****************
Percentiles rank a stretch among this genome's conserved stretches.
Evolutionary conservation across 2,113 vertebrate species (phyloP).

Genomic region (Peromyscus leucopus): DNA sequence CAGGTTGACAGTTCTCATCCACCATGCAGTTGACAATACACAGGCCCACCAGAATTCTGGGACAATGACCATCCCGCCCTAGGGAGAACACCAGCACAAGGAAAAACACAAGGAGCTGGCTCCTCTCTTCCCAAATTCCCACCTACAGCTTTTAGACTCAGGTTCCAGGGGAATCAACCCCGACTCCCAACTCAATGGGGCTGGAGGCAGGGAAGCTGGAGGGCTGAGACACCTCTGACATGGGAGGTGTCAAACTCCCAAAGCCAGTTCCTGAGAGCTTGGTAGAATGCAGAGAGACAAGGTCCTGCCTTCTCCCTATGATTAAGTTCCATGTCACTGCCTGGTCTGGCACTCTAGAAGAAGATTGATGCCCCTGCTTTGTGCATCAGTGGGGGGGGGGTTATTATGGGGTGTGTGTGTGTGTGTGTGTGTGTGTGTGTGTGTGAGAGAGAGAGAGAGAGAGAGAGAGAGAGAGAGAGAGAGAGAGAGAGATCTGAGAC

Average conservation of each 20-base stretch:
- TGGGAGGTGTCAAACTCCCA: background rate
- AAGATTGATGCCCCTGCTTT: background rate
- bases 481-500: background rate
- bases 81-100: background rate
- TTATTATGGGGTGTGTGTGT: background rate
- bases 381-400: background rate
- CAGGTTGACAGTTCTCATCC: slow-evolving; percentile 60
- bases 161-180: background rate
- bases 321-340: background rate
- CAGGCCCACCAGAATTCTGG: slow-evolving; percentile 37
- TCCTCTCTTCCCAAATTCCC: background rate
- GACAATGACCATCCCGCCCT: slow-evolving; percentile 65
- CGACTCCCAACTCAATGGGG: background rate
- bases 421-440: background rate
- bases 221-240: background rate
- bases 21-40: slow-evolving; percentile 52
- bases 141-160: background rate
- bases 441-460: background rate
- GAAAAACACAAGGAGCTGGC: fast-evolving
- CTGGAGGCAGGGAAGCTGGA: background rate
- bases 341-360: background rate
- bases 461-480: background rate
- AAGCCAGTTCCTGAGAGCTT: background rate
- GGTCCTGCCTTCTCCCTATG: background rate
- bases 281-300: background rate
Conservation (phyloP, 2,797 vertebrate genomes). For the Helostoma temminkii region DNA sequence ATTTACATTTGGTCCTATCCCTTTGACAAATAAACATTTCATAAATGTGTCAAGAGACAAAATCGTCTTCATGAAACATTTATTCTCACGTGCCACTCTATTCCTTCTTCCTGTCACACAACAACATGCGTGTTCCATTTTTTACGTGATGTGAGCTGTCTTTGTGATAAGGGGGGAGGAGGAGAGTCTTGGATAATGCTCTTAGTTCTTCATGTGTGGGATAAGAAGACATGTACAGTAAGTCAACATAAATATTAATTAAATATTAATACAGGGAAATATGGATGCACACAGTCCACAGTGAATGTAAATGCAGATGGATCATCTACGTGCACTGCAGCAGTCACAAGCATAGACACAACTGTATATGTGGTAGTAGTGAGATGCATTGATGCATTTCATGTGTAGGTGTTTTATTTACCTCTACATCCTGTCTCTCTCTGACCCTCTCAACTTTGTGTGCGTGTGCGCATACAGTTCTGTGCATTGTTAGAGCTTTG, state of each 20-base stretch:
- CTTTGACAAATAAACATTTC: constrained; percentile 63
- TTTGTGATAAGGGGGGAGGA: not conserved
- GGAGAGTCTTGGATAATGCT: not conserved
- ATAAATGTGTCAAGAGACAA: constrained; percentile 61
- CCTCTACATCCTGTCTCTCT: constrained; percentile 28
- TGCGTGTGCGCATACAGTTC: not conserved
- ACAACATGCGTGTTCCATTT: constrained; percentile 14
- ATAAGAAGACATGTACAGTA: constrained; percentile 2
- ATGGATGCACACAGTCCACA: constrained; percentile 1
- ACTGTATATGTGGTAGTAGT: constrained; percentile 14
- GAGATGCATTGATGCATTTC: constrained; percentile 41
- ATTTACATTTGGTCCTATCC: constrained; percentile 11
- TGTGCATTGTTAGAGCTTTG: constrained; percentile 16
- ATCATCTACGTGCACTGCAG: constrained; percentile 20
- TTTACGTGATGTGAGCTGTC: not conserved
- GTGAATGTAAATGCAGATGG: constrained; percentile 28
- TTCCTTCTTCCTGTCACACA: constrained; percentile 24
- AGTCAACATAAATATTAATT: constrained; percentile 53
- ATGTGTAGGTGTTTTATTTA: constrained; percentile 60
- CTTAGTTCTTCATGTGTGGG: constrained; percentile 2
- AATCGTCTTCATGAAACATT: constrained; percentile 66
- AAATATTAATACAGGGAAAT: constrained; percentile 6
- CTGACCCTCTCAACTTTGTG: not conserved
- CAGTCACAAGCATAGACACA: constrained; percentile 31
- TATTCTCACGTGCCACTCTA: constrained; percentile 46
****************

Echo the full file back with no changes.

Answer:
Percentiles rank a stretch among this genome's conserved stretches.
Evolutionary conservation across 2,113 vertebrate species (phyloP).

Genomic region (Peromyscus leucopus): DNA sequence CAGGTTGACAGTTCTCATCCACCATGCAGTTGACAATACACAGGCCCACCAGAATTCTGGGACAATGACCATCCCGCCCTAGGGAGAACACCAGCACAAGGAAAAACACAAGGAGCTGGCTCCTCTCTTCCCAAATTCCCACCTACAGCTTTTAGACTCAGGTTCCAGGGGAATCAACCCCGACTCCCAACTCAATGGGGCTGGAGGCAGGGAAGCTGGAGGGCTGAGACACCTCTGACATGGGAGGTGTCAAACTCCCAAAGCCAGTTCCTGAGAGCTTGGTAGAATGCAGAGAGACAAGGTCCTGCCTTCTCCCTATGATTAAGTTCCATGTCACTGCCTGGTCTGGCACTCTAGAAGAAGATTGATGCCCCTGCTTTGTGCATCAGTGGGGGGGGGGTTATTATGGGGTGTGTGTGTGTGTGTGTGTGTGTGTGTGTGTGTGAGAGAGAGAGAGAGAGAGAGAGAGAGAGAGAGAGAGAGAGAGAGAGATCTGAGAC

Average conservation of each 20-base stretch:
- TGGGAGGTGTCAAACTCCCA: background rate
- AAGATTGATGCCCCTGCTTT: background rate
- bases 481-500: background rate
- bases 81-100: background rate
- TTATTATGGGGTGTGTGTGT: background rate
- bases 381-400: background rate
- CAGGTTGACAGTTCTCATCC: slow-evolving; percentile 60
- bases 161-180: background rate
- bases 321-340: background rate
- CAGGCCCACCAGAATTCTGG: slow-evolving; percentile 37
- TCCTCTCTTCCCAAATTCCC: background rate
- GACAATGACCATCCCGCCCT: slow-evolving; percentile 65
- CGACTCCCAACTCAATGGGG: background rate
- bases 421-440: background rate
- bases 221-240: background rate
- bases 21-40: slow-evolving; percentile 52
- bases 141-160: background rate
- bases 441-460: background rate
- GAAAAACACAAGGAGCTGGC: fast-evolving
- CTGGAGGCAGGGAAGCTGGA: background rate
- bases 341-360: background rate
- bases 461-480: background rate
- AAGCCAGTTCCTGAGAGCTT: background rate
- GGTCCTGCCTTCTCCCTATG: background rate
- bases 281-300: background rate
Conservation (phyloP, 2,797 vertebrate genomes). For the Helostoma temminkii region DNA sequence ATTTACATTTGGTCCTATCCCTTTGACAAATAAACATTTCATAAATGTGTCAAGAGACAAAATCGTCTTCATGAAACATTTATTCTCACGTGCCACTCTATTCCTTCTTCCTGTCACACAACAACATGCGTGTTCCATTTTTTACGTGATGTGAGCTGTCTTTGTGATAAGGGGGGAGGAGGAGAGTCTTGGATAATGCTCTTAGTTCTTCATGTGTGGGATAAGAAGACATGTACAGTAAGTCAACATAAATATTAATTAAATATTAATACAGGGAAATATGGATGCACACAGTCCACAGTGAATGTAAATGCAGATGGATCATCTACGTGCACTGCAGCAGTCACAAGCATAGACACAACTGTATATGTGGTAGTAGTGAGATGCATTGATGCATTTCATGTGTAGGTGTTTTATTTACCTCTACATCCTGTCTCTCTCTGACCCTCTCAACTTTGTGTGCGTGTGCGCATACAGTTCTGTGCATTGTTAGAGCTTTG, state of each 20-base stretch:
- CTTTGACAAATAAACATTTC: constrained; percentile 63
- TTTGTGATAAGGGGGGAGGA: not conserved
- GGAGAGTCTTGGATAATGCT: not conserved
- ATAAATGTGTCAAGAGACAA: constrained; percentile 61
- CCTCTACATCCTGTCTCTCT: constrained; percentile 28
- TGCGTGTGCGCATACAGTTC: not conserved
- ACAACATGCGTGTTCCATTT: constrained; percentile 14
- ATAAGAAGACATGTACAGTA: constrained; percentile 2
- ATGGATGCACACAGTCCACA: constrained; percentile 1
- ACTGTATATGTGGTAGTAGT: constrained; percentile 14
- GAGATGCATTGATGCATTTC: constrained; percentile 41
- ATTTACATTTGGTCCTATCC: constrained; percentile 11
- TGTGCATTGTTAGAGCTTTG: constrained; percentile 16
- ATCATCTACGTGCACTGCAG: constrained; percentile 20
- TTTACGTGATGTGAGCTGTC: not conserved
- GTGAATGTAAATGCAGATGG: constrained; percentile 28
- TTCCTTCTTCCTGTCACACA: constrained; percentile 24
- AGTCAACATAAATATTAATT: constrained; percentile 53
- ATGTGTAGGTGTTTTATTTA: constrained; percentile 60
- CTTAGTTCTTCATGTGTGGG: constrained; percentile 2
- AATCGTCTTCATGAAACATT: constrained; percentile 66
- AAATATTAATACAGGGAAAT: constrained; percentile 6
- CTGACCCTCTCAACTTTGTG: not conserved
- CAGTCACAAGCATAGACACA: constrained; percentile 31
- TATTCTCACGTGCCACTCTA: constrained; percentile 46